If the permanent error occurs during re-encryption, an NDR is always sent without the decrypted message.
Any custom or third-party agents installed on a Transport service have access to the decrypted message. You must consider the behavior of such transport agents. We recommend that you test all custom and third-party transport agents thoroughly before you deploy them in a production environment.|
After a message is decrypted by the Decryption agent, if a transport agent creates a new message and embeds (attaches) the original message to the new one, only the new message is protected. The original message, which becomes an attachment to the new message, doesn't get re-encrypted. A recipient receiving such a message can open the attached message and take actions such as forwarding or replying, which would bypass rights enforcement.
Transport decryption is configured by using the Set-IRMConfiguration cmdlet in the Exchange Management Shell. However, before you configure transport decryption, you must provide Exchange 2013 servers the right to decrypt content protected by your AD RMS server. This is done by adding the Federation mailbox to the super users group configured on the AD RMS cluster in your organization.
|In cross-forest AD RMS deployments where you have an AD RMS cluster deployed in each forest, you must add the Federation mailbox to the super users group on the AD RMS cluster in each forest to allow the Transport service on an Exchange 2013 Mailbox server or an Exchange 2010 Hub Transport server to decrypt the messages protected against each AD RMS cluster.|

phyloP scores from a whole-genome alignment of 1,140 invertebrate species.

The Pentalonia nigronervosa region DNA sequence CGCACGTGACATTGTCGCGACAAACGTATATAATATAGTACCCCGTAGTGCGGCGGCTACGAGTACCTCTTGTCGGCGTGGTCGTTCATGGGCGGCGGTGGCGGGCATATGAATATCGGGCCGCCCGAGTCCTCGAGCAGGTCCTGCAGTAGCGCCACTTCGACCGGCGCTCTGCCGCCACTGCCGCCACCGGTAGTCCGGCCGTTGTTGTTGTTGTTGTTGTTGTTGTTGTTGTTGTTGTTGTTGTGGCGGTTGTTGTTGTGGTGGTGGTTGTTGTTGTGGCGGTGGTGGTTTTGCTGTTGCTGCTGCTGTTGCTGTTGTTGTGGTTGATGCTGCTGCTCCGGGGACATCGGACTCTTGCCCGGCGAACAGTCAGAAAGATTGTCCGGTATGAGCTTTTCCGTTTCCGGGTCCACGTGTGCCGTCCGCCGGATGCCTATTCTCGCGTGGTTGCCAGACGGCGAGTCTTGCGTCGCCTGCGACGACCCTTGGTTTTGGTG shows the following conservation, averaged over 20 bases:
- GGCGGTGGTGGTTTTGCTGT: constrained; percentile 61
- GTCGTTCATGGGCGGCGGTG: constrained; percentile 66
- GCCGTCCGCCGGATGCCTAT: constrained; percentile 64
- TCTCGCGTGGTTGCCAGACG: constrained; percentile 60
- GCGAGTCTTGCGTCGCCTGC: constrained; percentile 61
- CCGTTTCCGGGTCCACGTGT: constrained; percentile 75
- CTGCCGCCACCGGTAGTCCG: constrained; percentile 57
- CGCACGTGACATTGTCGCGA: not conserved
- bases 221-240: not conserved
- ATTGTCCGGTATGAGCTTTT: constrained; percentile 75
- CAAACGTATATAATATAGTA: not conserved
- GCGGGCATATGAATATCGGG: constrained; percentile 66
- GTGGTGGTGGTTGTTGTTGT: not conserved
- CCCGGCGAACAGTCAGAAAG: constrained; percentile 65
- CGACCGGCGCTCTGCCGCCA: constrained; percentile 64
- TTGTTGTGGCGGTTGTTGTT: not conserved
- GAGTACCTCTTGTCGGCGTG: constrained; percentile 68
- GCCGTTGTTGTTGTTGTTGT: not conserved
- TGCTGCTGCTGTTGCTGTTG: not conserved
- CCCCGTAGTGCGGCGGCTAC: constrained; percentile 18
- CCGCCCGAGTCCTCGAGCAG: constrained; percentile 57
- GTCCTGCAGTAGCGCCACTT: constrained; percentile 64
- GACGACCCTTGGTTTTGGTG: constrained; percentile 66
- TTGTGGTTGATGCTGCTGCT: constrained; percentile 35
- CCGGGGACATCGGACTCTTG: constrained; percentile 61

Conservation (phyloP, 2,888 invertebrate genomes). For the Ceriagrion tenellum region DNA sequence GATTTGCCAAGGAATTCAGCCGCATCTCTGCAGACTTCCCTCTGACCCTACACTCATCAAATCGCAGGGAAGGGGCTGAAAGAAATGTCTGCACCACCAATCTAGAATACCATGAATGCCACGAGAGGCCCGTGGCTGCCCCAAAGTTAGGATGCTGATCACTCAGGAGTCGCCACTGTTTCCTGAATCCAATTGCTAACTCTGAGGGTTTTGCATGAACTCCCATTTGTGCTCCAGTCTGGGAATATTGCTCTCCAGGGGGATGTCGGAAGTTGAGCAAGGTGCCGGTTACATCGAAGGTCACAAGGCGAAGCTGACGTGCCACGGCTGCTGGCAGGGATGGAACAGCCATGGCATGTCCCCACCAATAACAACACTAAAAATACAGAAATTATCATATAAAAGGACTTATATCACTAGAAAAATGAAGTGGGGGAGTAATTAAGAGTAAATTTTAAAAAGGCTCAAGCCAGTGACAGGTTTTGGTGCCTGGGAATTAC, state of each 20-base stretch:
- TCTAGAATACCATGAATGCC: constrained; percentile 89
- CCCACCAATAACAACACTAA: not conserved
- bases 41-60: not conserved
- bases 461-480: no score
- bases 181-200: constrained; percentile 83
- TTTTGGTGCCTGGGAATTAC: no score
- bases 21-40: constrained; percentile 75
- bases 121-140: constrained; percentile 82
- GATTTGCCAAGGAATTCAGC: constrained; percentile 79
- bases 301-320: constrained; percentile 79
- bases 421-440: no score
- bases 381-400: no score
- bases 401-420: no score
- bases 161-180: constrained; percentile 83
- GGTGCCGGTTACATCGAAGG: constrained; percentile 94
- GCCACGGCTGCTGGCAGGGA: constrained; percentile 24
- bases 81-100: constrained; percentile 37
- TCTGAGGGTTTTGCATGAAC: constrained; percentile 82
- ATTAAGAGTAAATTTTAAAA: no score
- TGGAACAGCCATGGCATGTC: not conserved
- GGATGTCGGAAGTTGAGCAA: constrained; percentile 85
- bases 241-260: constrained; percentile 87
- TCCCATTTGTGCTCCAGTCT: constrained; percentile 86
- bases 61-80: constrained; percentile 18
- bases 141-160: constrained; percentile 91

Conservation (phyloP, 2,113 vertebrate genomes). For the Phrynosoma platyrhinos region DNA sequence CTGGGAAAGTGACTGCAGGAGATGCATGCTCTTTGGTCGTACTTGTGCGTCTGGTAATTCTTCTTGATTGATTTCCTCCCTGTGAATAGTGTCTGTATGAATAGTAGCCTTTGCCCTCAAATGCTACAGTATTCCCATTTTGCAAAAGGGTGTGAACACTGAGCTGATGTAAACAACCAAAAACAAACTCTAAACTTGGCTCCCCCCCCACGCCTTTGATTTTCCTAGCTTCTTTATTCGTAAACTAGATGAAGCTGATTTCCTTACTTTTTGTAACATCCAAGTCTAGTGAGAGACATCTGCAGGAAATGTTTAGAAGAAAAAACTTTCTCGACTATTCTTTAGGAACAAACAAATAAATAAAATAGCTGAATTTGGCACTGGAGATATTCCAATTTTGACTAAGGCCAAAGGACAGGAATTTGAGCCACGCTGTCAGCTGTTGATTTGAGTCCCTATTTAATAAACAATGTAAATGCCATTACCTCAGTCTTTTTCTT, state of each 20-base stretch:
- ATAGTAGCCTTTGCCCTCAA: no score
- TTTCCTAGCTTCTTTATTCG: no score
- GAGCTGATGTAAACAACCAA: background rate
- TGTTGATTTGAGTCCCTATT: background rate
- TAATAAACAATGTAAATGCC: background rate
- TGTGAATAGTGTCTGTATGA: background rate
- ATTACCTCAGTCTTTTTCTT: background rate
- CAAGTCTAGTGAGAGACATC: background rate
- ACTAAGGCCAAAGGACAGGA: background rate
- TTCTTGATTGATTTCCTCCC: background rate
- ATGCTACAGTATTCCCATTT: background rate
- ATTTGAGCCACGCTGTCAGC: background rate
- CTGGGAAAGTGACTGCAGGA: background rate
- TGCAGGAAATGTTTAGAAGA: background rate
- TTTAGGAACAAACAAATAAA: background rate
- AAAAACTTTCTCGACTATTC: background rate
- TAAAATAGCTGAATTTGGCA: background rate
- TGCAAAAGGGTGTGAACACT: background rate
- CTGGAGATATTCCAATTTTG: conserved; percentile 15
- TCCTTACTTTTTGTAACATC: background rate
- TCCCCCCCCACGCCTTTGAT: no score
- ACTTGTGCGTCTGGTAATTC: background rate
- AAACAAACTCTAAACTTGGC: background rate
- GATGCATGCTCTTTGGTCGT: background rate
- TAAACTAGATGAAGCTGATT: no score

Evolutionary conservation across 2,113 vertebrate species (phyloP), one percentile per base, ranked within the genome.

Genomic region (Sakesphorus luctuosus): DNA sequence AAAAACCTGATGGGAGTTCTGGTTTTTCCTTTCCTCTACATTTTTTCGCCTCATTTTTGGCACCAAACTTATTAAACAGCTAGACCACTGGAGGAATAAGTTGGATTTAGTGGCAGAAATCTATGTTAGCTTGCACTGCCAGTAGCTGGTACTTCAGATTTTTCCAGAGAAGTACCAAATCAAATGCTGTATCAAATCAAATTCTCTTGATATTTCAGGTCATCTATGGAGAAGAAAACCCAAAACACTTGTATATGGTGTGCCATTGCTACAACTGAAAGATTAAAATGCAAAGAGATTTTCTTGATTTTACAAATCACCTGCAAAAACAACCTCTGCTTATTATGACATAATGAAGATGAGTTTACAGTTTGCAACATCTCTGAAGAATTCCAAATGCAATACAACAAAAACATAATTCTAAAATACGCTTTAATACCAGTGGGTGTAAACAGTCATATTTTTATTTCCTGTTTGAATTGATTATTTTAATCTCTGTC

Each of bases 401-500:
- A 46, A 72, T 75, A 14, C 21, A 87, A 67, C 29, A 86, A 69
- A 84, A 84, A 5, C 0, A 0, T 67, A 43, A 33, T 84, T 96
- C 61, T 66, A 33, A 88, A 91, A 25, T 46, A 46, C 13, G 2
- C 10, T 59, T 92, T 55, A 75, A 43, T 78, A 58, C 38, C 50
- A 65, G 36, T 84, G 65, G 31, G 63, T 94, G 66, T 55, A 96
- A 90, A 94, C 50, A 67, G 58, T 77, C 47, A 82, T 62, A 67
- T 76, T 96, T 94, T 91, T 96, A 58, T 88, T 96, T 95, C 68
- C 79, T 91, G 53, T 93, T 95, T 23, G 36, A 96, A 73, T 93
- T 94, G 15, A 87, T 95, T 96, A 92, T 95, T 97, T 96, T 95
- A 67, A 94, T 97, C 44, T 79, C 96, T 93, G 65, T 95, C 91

For details, see Add the Federation Mailbox to the AD RMS Super Users Group.
Exchange 2013 allows two different settings when enabling transport decryption:
Mandatory When transport decryption is set to
Mandatory, the Decryption agent rejects the message and returns an NDR to the sender if a permanent error is returned when decrypting a message. If your organization doesn't want a message to be delivered if it can't be successfully decrypted and actions such as antivirus scanning and transport rules are applied, you must choose this setting.
Optional When transport decryption is set to Optional, the Decryption agent uses a best-effort approach. Messages that can be decrypted are decrypted, but messages with a permanent error on decryption are also delivered. If your organization prioritizes message delivery over messaging policy, you must use this setting.
For more information about configuring transport decryption, see Enable or Disable Transport Decryption.